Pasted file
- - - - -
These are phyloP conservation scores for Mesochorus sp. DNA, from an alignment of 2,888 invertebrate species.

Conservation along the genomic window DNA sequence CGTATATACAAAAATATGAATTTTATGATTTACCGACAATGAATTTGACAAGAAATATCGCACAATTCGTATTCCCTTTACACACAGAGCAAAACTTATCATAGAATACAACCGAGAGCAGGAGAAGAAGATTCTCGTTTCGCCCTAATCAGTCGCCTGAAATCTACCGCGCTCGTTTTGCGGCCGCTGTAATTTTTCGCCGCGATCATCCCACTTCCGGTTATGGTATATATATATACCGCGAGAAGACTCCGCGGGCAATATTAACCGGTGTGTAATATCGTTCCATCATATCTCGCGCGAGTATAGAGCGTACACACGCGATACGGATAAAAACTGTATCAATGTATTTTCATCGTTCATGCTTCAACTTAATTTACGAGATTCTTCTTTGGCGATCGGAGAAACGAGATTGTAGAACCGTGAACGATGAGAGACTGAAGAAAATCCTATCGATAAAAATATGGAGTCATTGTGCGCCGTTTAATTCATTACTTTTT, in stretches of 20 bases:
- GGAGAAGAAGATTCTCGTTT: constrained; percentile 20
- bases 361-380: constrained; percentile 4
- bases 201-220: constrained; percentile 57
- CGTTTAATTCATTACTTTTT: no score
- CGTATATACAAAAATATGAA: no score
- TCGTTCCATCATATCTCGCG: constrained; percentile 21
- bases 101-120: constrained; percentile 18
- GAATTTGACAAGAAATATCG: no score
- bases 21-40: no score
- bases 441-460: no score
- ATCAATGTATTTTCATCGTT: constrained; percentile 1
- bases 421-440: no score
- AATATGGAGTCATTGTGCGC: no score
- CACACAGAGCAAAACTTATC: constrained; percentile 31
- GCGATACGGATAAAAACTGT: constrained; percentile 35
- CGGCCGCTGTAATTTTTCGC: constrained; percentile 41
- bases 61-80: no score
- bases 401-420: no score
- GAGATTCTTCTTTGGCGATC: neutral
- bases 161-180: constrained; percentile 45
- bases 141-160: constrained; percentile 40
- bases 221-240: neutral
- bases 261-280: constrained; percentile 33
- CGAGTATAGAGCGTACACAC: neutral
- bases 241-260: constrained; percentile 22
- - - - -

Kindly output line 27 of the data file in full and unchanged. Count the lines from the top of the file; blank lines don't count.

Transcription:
- bases 241-260: constrained; percentile 22